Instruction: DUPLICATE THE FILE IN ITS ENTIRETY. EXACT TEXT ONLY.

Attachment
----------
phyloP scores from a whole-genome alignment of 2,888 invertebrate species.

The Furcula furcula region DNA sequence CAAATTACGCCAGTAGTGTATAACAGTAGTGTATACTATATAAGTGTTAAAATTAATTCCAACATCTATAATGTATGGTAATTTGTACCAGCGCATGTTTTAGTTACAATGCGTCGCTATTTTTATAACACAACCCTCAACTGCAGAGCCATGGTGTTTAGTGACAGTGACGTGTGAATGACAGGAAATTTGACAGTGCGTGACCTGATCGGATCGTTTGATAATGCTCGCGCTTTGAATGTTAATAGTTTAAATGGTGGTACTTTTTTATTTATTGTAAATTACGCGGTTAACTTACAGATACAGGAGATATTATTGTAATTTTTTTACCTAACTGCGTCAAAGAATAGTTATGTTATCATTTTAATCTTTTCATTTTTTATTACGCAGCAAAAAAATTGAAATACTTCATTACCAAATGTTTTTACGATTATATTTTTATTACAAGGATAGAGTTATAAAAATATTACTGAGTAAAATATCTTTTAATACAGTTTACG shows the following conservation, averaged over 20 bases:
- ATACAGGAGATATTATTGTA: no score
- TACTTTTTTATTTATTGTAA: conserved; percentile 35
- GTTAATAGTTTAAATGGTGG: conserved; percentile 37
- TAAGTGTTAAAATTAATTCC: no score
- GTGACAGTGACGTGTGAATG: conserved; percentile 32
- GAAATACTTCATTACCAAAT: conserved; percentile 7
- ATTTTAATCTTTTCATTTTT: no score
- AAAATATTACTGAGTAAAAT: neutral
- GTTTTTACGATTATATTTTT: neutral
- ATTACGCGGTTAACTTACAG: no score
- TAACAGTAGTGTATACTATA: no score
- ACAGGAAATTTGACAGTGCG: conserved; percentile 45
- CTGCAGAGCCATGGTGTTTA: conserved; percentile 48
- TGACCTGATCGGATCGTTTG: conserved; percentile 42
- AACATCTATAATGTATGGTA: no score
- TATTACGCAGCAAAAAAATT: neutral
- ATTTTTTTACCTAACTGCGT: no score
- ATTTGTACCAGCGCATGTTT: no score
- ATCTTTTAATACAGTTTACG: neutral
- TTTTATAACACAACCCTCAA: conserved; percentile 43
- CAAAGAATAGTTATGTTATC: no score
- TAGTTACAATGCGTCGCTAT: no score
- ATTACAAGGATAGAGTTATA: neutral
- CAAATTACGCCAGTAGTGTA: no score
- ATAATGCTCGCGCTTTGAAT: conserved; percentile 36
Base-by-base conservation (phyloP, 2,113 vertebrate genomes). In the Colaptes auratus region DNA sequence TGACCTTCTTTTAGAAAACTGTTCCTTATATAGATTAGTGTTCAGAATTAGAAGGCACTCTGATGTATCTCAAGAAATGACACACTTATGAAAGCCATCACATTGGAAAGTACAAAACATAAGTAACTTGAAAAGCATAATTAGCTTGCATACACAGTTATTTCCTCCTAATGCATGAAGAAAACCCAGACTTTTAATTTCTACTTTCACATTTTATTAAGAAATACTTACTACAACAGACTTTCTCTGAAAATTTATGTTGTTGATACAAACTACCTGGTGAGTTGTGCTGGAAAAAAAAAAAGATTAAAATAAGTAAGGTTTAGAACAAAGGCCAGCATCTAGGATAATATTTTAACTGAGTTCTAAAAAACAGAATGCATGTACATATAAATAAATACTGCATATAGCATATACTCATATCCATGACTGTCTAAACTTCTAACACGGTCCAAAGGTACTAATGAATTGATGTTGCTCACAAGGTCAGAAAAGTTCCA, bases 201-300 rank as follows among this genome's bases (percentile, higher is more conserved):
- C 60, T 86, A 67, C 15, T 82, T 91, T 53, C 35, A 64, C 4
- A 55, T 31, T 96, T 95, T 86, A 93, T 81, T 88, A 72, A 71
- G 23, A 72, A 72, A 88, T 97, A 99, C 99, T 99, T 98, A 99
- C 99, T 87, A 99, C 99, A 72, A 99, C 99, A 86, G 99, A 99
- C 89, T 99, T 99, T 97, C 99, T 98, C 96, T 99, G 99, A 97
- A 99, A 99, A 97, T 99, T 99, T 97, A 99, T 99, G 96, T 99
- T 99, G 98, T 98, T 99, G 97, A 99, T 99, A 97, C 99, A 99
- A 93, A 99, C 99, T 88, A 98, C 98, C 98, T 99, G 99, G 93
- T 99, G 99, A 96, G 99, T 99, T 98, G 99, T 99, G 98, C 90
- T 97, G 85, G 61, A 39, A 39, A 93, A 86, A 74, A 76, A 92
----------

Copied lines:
phyloP scores from a whole-genome alignment of 2,888 invertebrate species.

The Furcula furcula region DNA sequence CAAATTACGCCAGTAGTGTATAACAGTAGTGTATACTATATAAGTGTTAAAATTAATTCCAACATCTATAATGTATGGTAATTTGTACCAGCGCATGTTTTAGTTACAATGCGTCGCTATTTTTATAACACAACCCTCAACTGCAGAGCCATGGTGTTTAGTGACAGTGACGTGTGAATGACAGGAAATTTGACAGTGCGTGACCTGATCGGATCGTTTGATAATGCTCGCGCTTTGAATGTTAATAGTTTAAATGGTGGTACTTTTTTATTTATTGTAAATTACGCGGTTAACTTACAGATACAGGAGATATTATTGTAATTTTTTTACCTAACTGCGTCAAAGAATAGTTATGTTATCATTTTAATCTTTTCATTTTTTATTACGCAGCAAAAAAATTGAAATACTTCATTACCAAATGTTTTTACGATTATATTTTTATTACAAGGATAGAGTTATAAAAATATTACTGAGTAAAATATCTTTTAATACAGTTTACG shows the following conservation, averaged over 20 bases:
- ATACAGGAGATATTATTGTA: no score
- TACTTTTTTATTTATTGTAA: conserved; percentile 35
- GTTAATAGTTTAAATGGTGG: conserved; percentile 37
- TAAGTGTTAAAATTAATTCC: no score
- GTGACAGTGACGTGTGAATG: conserved; percentile 32
- GAAATACTTCATTACCAAAT: conserved; percentile 7
- ATTTTAATCTTTTCATTTTT: no score
- AAAATATTACTGAGTAAAAT: neutral
- GTTTTTACGATTATATTTTT: neutral
- ATTACGCGGTTAACTTACAG: no score
- TAACAGTAGTGTATACTATA: no score
- ACAGGAAATTTGACAGTGCG: conserved; percentile 45
- CTGCAGAGCCATGGTGTTTA: conserved; percentile 48
- TGACCTGATCGGATCGTTTG: conserved; percentile 42
- AACATCTATAATGTATGGTA: no score
- TATTACGCAGCAAAAAAATT: neutral
- ATTTTTTTACCTAACTGCGT: no score
- ATTTGTACCAGCGCATGTTT: no score
- ATCTTTTAATACAGTTTACG: neutral
- TTTTATAACACAACCCTCAA: conserved; percentile 43
- CAAAGAATAGTTATGTTATC: no score
- TAGTTACAATGCGTCGCTAT: no score
- ATTACAAGGATAGAGTTATA: neutral
- CAAATTACGCCAGTAGTGTA: no score
- ATAATGCTCGCGCTTTGAAT: conserved; percentile 36
Base-by-base conservation (phyloP, 2,113 vertebrate genomes). In the Colaptes auratus region DNA sequence TGACCTTCTTTTAGAAAACTGTTCCTTATATAGATTAGTGTTCAGAATTAGAAGGCACTCTGATGTATCTCAAGAAATGACACACTTATGAAAGCCATCACATTGGAAAGTACAAAACATAAGTAACTTGAAAAGCATAATTAGCTTGCATACACAGTTATTTCCTCCTAATGCATGAAGAAAACCCAGACTTTTAATTTCTACTTTCACATTTTATTAAGAAATACTTACTACAACAGACTTTCTCTGAAAATTTATGTTGTTGATACAAACTACCTGGTGAGTTGTGCTGGAAAAAAAAAAAGATTAAAATAAGTAAGGTTTAGAACAAAGGCCAGCATCTAGGATAATATTTTAACTGAGTTCTAAAAAACAGAATGCATGTACATATAAATAAATACTGCATATAGCATATACTCATATCCATGACTGTCTAAACTTCTAACACGGTCCAAAGGTACTAATGAATTGATGTTGCTCACAAGGTCAGAAAAGTTCCA, bases 201-300 rank as follows among this genome's bases (percentile, higher is more conserved):
- C 60, T 86, A 67, C 15, T 82, T 91, T 53, C 35, A 64, C 4
- A 55, T 31, T 96, T 95, T 86, A 93, T 81, T 88, A 72, A 71
- G 23, A 72, A 72, A 88, T 97, A 99, C 99, T 99, T 98, A 99
- C 99, T 87, A 99, C 99, A 72, A 99, C 99, A 86, G 99, A 99
- C 89, T 99, T 99, T 97, C 99, T 98, C 96, T 99, G 99, A 97
- A 99, A 99, A 97, T 99, T 99, T 97, A 99, T 99, G 96, T 99
- T 99, G 98, T 98, T 99, G 97, A 99, T 99, A 97, C 99, A 99
- A 93, A 99, C 99, T 88, A 98, C 98, C 98, T 99, G 99, G 93
- T 99, G 99, A 96, G 99, T 99, T 98, G 99, T 99, G 98, C 90
- T 97, G 85, G 61, A 39, A 39, A 93, A 86, A 74, A 76, A 92